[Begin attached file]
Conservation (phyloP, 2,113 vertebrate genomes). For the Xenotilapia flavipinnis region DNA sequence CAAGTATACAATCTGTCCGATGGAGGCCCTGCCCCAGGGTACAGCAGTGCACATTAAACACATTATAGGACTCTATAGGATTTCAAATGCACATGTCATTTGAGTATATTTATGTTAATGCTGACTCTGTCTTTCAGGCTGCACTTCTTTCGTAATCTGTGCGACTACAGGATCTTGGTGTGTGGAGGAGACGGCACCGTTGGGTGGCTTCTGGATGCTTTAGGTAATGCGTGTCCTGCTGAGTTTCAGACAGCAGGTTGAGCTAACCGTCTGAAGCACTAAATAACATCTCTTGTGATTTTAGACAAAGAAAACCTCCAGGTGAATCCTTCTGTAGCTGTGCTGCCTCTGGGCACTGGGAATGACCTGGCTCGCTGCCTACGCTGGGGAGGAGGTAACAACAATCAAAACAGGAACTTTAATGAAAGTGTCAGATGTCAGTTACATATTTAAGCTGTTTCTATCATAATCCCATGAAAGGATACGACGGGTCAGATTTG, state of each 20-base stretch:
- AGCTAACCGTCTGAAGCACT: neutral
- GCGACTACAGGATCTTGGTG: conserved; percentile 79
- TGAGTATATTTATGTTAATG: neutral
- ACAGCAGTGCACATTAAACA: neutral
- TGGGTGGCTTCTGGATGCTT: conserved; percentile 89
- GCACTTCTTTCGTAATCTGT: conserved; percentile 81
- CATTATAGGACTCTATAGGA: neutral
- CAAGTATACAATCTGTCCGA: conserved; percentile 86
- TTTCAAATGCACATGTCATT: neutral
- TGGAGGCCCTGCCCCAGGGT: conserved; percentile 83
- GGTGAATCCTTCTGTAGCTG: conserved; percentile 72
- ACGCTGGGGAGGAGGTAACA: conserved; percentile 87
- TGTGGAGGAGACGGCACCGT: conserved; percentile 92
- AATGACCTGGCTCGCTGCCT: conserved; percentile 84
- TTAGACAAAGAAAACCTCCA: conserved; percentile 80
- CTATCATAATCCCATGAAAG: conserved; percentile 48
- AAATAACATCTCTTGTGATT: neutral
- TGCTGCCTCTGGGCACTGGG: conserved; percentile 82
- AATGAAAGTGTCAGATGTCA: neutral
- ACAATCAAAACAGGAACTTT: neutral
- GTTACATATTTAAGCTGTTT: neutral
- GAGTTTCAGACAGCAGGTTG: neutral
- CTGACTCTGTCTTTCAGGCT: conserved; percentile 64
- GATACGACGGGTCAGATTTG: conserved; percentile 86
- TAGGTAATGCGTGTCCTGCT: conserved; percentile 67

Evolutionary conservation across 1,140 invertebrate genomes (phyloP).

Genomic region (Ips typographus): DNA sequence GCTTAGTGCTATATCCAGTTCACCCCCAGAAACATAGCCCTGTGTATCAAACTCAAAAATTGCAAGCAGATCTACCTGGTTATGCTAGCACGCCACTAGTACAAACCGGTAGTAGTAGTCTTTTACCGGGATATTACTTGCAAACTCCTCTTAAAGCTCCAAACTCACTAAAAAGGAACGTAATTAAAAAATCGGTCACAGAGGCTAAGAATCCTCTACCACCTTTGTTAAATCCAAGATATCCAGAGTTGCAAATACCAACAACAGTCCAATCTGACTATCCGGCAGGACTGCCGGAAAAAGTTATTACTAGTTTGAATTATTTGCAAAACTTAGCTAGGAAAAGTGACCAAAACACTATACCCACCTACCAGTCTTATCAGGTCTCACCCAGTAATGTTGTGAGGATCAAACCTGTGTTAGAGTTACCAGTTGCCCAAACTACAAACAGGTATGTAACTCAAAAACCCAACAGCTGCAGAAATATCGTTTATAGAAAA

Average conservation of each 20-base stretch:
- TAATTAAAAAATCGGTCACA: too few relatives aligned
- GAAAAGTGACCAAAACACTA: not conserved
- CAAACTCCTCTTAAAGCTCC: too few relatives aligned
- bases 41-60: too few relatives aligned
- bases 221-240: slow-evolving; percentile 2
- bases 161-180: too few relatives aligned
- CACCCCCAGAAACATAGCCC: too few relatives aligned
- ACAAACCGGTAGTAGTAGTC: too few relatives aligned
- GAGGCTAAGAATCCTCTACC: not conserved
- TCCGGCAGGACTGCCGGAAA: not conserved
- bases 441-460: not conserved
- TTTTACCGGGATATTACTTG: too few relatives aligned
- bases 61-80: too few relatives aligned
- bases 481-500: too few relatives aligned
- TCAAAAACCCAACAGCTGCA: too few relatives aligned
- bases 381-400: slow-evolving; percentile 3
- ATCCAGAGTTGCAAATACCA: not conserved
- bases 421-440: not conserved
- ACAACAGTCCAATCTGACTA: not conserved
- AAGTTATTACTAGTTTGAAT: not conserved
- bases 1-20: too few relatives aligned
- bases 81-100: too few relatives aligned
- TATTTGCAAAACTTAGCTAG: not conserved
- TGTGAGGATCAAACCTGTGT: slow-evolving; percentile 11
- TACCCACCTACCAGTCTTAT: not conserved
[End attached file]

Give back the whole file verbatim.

Conservation (phyloP, 2,113 vertebrate genomes). For the Xenotilapia flavipinnis region DNA sequence CAAGTATACAATCTGTCCGATGGAGGCCCTGCCCCAGGGTACAGCAGTGCACATTAAACACATTATAGGACTCTATAGGATTTCAAATGCACATGTCATTTGAGTATATTTATGTTAATGCTGACTCTGTCTTTCAGGCTGCACTTCTTTCGTAATCTGTGCGACTACAGGATCTTGGTGTGTGGAGGAGACGGCACCGTTGGGTGGCTTCTGGATGCTTTAGGTAATGCGTGTCCTGCTGAGTTTCAGACAGCAGGTTGAGCTAACCGTCTGAAGCACTAAATAACATCTCTTGTGATTTTAGACAAAGAAAACCTCCAGGTGAATCCTTCTGTAGCTGTGCTGCCTCTGGGCACTGGGAATGACCTGGCTCGCTGCCTACGCTGGGGAGGAGGTAACAACAATCAAAACAGGAACTTTAATGAAAGTGTCAGATGTCAGTTACATATTTAAGCTGTTTCTATCATAATCCCATGAAAGGATACGACGGGTCAGATTTG, state of each 20-base stretch:
- AGCTAACCGTCTGAAGCACT: neutral
- GCGACTACAGGATCTTGGTG: conserved; percentile 79
- TGAGTATATTTATGTTAATG: neutral
- ACAGCAGTGCACATTAAACA: neutral
- TGGGTGGCTTCTGGATGCTT: conserved; percentile 89
- GCACTTCTTTCGTAATCTGT: conserved; percentile 81
- CATTATAGGACTCTATAGGA: neutral
- CAAGTATACAATCTGTCCGA: conserved; percentile 86
- TTTCAAATGCACATGTCATT: neutral
- TGGAGGCCCTGCCCCAGGGT: conserved; percentile 83
- GGTGAATCCTTCTGTAGCTG: conserved; percentile 72
- ACGCTGGGGAGGAGGTAACA: conserved; percentile 87
- TGTGGAGGAGACGGCACCGT: conserved; percentile 92
- AATGACCTGGCTCGCTGCCT: conserved; percentile 84
- TTAGACAAAGAAAACCTCCA: conserved; percentile 80
- CTATCATAATCCCATGAAAG: conserved; percentile 48
- AAATAACATCTCTTGTGATT: neutral
- TGCTGCCTCTGGGCACTGGG: conserved; percentile 82
- AATGAAAGTGTCAGATGTCA: neutral
- ACAATCAAAACAGGAACTTT: neutral
- GTTACATATTTAAGCTGTTT: neutral
- GAGTTTCAGACAGCAGGTTG: neutral
- CTGACTCTGTCTTTCAGGCT: conserved; percentile 64
- GATACGACGGGTCAGATTTG: conserved; percentile 86
- TAGGTAATGCGTGTCCTGCT: conserved; percentile 67

Evolutionary conservation across 1,140 invertebrate genomes (phyloP).

Genomic region (Ips typographus): DNA sequence GCTTAGTGCTATATCCAGTTCACCCCCAGAAACATAGCCCTGTGTATCAAACTCAAAAATTGCAAGCAGATCTACCTGGTTATGCTAGCACGCCACTAGTACAAACCGGTAGTAGTAGTCTTTTACCGGGATATTACTTGCAAACTCCTCTTAAAGCTCCAAACTCACTAAAAAGGAACGTAATTAAAAAATCGGTCACAGAGGCTAAGAATCCTCTACCACCTTTGTTAAATCCAAGATATCCAGAGTTGCAAATACCAACAACAGTCCAATCTGACTATCCGGCAGGACTGCCGGAAAAAGTTATTACTAGTTTGAATTATTTGCAAAACTTAGCTAGGAAAAGTGACCAAAACACTATACCCACCTACCAGTCTTATCAGGTCTCACCCAGTAATGTTGTGAGGATCAAACCTGTGTTAGAGTTACCAGTTGCCCAAACTACAAACAGGTATGTAACTCAAAAACCCAACAGCTGCAGAAATATCGTTTATAGAAAA

Average conservation of each 20-base stretch:
- TAATTAAAAAATCGGTCACA: too few relatives aligned
- GAAAAGTGACCAAAACACTA: not conserved
- CAAACTCCTCTTAAAGCTCC: too few relatives aligned
- bases 41-60: too few relatives aligned
- bases 221-240: slow-evolving; percentile 2
- bases 161-180: too few relatives aligned
- CACCCCCAGAAACATAGCCC: too few relatives aligned
- ACAAACCGGTAGTAGTAGTC: too few relatives aligned
- GAGGCTAAGAATCCTCTACC: not conserved
- TCCGGCAGGACTGCCGGAAA: not conserved
- bases 441-460: not conserved
- TTTTACCGGGATATTACTTG: too few relatives aligned
- bases 61-80: too few relatives aligned
- bases 481-500: too few relatives aligned
- TCAAAAACCCAACAGCTGCA: too few relatives aligned
- bases 381-400: slow-evolving; percentile 3
- ATCCAGAGTTGCAAATACCA: not conserved
- bases 421-440: not conserved
- ACAACAGTCCAATCTGACTA: not conserved
- AAGTTATTACTAGTTTGAAT: not conserved
- bases 1-20: too few relatives aligned
- bases 81-100: too few relatives aligned
- TATTTGCAAAACTTAGCTAG: not conserved
- TGTGAGGATCAAACCTGTGT: slow-evolving; percentile 11
- TACCCACCTACCAGTCTTAT: not conserved